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Arbitrary ministerial power under the Migration Act: permanent residents beware!

Hilkemeijer, A ORCID: 0000-0003-3987-1439 2017 , 'Arbitrary ministerial power under the Migration Act: permanent residents beware!' , Alternative Law Journal, vol. 42, no. 3 , pp. 221-226 , doi:

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Under recent amendments to the Migration Act, the Minister for Immigration and Border Protection may cancel or refuse a visa if they suspect that a person belongs to a group, other members of which they suspect are involved in criminal conduct. A visa may be cancelled without first hearing the person affected and there is only limited opportunity for judicial review: confidential police and intelligence information forming the basis of the decision may be withheld from both the person affected and the Court. The operation of this set of statutory powers diminishes the rule of law in Australia. This is demonstrated by examining the 2016 Federal Court of Australia’s decision in Roach v Minister for Immigration and Border Protection [2016] FCA 750 in light of Martin Krygier’s definition of arbitrary power.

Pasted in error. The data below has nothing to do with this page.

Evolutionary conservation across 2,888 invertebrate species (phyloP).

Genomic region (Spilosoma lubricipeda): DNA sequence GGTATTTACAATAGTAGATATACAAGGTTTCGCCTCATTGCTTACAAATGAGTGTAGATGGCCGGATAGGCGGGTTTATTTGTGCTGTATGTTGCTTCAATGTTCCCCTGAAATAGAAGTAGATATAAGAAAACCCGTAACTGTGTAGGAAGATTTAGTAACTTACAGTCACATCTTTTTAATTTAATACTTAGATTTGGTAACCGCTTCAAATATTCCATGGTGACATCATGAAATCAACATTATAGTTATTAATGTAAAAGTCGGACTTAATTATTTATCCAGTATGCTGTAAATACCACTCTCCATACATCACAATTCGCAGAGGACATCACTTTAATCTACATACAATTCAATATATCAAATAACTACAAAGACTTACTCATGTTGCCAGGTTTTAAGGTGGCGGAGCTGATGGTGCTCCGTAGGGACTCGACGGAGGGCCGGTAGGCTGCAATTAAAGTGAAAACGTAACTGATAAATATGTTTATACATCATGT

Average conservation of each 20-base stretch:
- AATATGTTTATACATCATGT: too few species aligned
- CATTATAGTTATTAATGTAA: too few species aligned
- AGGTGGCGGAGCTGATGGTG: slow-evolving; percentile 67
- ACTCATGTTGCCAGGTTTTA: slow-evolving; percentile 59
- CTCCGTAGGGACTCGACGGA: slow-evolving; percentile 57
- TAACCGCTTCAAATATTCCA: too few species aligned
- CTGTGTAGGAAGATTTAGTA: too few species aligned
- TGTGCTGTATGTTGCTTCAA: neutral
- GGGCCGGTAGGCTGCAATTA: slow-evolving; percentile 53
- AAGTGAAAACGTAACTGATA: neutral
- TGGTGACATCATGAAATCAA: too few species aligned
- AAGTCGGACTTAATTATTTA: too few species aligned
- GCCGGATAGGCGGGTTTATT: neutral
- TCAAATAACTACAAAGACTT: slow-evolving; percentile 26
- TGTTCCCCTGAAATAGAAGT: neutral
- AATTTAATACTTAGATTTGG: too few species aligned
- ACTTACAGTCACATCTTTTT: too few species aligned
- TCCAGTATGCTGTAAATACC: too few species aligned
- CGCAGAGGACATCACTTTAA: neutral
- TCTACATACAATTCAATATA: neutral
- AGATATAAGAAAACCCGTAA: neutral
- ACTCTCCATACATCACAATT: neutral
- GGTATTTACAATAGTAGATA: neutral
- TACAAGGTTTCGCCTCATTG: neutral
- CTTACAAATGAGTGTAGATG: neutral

Item Type: Article
Authors/Creators:Hilkemeijer, A
Keywords: Migration Act, s 501, visa cancellation or refusal, ministerial discretion, arbitrary power, mere suspicion of association with criminal conduct, undisclosed information
Journal or Publication Title: Alternative Law Journal
Publisher: Sage Publications Ltd.
ISSN: 1037-969X
DOI / ID Number:
Copyright Information:

Copyright 2017 The Authors

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